Tuesday, December 12, 2017

Judgment in the case of the disabled child "Mercy death"

A little girl allowed to die

When Nancy Fitzmaurice was born blind and suffering from hydrocphalus, meningitis and septicaemia the outcome for her was a life in which she would be unable to talk, walk, eat or even drink.

That life was to be spent at London’s Great Ormond Street Hospital where she would receive round-the-clock care, while being fed, watered and medicated through a tube. Not a quality of life that any parent dreams of for their child.

Nancy’s devoted mother, Charlotte - who gave up work to dedicate her life to the care of Nancy – discovered the limits of how much suffering she could let her daughter endure after routine surgery left 12-year-old Nancy screaming in agony.

Charlotte decided enough was enough, and made a choice no parent should ever have to make. After 12 heartbreaking years of watching her daughter suffer, she took the only course of action she felt was left to them both: to end her child’s life.
The fight for peace

In a landmark case, Charlotte and Great Ormond Street fought on behalf of Nancy, to give her the right to die.

Charlotte’s presented a 324-word statement to the court, pleading for mercy and begging the system to understand that her daughter should no longer suffer. Charlotte explained that her daughter longed for peace.

Justice Eleanor King at the High Court of Justice agreed.

Justice King was able to look beyond what had been allowed in the past, noting Charlotte’s love for Nancy and declaring a ‘great admiration’ of her dedication to her daughter when presenting her ruling. A ruling that set a precedent as the first time a child breathing on their own, not on life support and not suffering from a terminal illness, would be allowed to die.

Charlotte Fitzmaurice describes the final day of Nancy’s life;

    The last day was the hardest of my life. It was absolutely horrifying. I miss my beautiful girl every day and although I know it was the right thing to do, I will never forgive myself. It shouldn’t have to be a mother’s decision to end their child’s life, doctors should be able to take that away from you.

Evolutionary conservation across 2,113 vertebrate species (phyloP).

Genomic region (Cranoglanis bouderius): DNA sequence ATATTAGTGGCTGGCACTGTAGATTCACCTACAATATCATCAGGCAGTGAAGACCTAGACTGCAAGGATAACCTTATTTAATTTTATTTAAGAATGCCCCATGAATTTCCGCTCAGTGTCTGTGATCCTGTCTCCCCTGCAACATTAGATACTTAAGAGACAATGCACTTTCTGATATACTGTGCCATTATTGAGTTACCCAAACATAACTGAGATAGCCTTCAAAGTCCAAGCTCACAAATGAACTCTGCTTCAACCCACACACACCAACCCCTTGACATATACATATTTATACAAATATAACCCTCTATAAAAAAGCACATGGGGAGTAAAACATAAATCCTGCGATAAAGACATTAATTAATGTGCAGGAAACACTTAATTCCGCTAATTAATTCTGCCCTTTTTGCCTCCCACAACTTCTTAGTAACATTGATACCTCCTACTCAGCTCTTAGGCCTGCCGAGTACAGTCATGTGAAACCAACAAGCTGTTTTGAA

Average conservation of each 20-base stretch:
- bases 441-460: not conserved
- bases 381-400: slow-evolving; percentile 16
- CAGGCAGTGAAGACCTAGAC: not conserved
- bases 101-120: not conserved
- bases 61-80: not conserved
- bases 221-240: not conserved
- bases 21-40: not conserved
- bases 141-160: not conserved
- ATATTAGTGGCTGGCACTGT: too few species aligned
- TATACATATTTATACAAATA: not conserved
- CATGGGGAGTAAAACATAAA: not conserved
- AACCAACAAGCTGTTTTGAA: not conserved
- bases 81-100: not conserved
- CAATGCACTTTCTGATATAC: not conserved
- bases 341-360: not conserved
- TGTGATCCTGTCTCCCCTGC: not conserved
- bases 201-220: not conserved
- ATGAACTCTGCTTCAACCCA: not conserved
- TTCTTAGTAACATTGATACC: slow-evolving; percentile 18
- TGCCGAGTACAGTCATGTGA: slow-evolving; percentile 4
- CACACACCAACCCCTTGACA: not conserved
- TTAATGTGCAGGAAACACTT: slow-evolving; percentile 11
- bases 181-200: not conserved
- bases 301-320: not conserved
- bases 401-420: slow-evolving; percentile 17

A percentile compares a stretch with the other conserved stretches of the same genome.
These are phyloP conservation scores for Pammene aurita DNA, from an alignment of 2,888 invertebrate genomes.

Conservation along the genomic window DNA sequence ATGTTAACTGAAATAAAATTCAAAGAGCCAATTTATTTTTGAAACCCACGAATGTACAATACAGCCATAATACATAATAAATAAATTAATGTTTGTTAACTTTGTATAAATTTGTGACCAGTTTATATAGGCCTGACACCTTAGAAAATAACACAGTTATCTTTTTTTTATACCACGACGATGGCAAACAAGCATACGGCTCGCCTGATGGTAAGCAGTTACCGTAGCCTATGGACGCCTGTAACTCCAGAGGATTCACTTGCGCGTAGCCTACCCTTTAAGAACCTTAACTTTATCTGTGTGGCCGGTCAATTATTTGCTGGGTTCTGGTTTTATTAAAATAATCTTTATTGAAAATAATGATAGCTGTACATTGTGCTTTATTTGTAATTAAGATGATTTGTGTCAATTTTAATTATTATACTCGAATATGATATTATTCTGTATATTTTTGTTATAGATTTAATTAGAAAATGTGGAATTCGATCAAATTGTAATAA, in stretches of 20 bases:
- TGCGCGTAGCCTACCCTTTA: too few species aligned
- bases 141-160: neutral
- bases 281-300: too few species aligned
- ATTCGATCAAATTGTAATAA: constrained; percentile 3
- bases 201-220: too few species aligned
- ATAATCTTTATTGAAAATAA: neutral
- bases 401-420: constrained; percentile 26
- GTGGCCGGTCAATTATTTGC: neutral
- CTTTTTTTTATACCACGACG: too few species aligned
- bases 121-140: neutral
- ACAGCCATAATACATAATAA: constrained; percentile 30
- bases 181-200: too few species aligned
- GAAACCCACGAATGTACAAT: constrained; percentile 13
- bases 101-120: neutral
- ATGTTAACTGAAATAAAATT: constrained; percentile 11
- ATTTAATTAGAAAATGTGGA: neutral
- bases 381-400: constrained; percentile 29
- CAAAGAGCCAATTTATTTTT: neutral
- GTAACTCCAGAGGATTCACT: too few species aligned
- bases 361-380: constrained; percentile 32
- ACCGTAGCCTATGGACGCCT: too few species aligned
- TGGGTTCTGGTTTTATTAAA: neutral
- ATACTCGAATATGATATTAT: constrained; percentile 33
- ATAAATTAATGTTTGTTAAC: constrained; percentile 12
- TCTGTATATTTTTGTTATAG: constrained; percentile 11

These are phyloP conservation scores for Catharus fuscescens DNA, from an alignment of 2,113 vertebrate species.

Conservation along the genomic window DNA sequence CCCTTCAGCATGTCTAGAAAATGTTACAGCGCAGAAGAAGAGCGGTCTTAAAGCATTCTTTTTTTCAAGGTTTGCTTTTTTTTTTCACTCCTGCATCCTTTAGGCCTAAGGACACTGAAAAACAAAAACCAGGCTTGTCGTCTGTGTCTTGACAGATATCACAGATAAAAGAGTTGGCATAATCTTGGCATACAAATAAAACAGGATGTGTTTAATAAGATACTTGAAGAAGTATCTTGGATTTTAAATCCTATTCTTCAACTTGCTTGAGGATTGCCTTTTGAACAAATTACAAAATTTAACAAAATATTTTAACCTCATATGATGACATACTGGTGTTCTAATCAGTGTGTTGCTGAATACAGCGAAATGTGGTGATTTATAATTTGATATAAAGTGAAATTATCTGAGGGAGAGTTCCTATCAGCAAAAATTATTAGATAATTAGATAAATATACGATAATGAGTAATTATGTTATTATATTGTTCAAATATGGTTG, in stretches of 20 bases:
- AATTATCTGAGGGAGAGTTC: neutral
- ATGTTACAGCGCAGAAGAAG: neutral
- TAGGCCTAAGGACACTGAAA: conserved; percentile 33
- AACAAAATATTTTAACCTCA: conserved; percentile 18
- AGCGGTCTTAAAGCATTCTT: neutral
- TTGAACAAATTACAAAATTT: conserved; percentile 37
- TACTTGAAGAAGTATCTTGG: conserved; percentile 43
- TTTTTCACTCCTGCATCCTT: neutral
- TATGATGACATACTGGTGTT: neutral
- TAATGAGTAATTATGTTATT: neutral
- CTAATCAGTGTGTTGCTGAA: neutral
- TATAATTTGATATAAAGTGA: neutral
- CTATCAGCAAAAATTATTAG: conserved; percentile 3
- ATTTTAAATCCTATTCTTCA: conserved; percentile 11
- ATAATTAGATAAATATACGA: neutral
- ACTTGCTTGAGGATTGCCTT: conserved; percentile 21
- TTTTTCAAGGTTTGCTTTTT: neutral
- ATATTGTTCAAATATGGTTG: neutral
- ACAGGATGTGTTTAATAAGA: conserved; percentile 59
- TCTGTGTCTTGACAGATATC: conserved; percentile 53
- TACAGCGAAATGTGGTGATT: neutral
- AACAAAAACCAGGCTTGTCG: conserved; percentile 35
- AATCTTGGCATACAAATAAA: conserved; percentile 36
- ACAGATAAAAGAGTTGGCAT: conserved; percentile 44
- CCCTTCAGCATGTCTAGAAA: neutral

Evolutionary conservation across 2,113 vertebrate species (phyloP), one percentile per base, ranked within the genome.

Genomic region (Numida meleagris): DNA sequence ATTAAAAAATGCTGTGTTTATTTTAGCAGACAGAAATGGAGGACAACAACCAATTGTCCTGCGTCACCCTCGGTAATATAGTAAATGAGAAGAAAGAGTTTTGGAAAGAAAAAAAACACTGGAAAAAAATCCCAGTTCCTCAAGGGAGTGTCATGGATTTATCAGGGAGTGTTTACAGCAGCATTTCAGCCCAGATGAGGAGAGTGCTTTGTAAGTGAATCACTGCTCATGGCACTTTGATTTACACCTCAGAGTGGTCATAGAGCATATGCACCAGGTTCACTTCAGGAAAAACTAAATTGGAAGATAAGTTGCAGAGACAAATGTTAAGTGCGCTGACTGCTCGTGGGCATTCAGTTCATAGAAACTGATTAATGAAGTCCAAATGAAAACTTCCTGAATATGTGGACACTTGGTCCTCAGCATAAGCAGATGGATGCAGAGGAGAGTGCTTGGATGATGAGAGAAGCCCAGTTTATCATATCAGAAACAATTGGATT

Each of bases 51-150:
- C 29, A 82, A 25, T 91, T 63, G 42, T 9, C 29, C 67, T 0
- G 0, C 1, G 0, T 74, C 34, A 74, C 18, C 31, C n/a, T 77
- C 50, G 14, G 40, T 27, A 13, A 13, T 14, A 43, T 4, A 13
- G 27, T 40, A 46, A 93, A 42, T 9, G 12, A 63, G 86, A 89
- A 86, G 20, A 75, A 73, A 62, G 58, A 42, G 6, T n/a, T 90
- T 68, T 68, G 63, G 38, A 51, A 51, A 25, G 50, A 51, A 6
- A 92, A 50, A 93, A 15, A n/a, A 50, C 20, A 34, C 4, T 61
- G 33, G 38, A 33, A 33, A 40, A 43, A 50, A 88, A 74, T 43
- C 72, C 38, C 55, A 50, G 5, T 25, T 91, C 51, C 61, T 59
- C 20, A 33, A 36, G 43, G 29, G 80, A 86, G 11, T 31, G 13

Assisted death is a moral minefield. There is no black and white. There are papers written, activists protesting, and laws up for debate all over the world on the subject.

What is probably more definitive is the way that a parent knows their child. A decision like the one Charlotte had to make could not in a million years be one that was made lightly. I hope she is kind to herself over the coming years.

Nancy’s mother Charlotte shared the picture above on her Facebook page and was flooded with loving comments from friends and family. In response to her friends’ and family’s support, Charlotte explained that when she recently found this picture;

    I was taken back to that beautiful day, when my 2 best friends asked if Nancy could be their bridesmaid. What an honour it was to be able to see my girl coming down that aisle as I knew I would never ever get to have that pleasure as seeing her as a bride, but they made it happen for me and I will cherish that memory forever. I miss her so much xx.

Rest In Peace, sweet Nancy 

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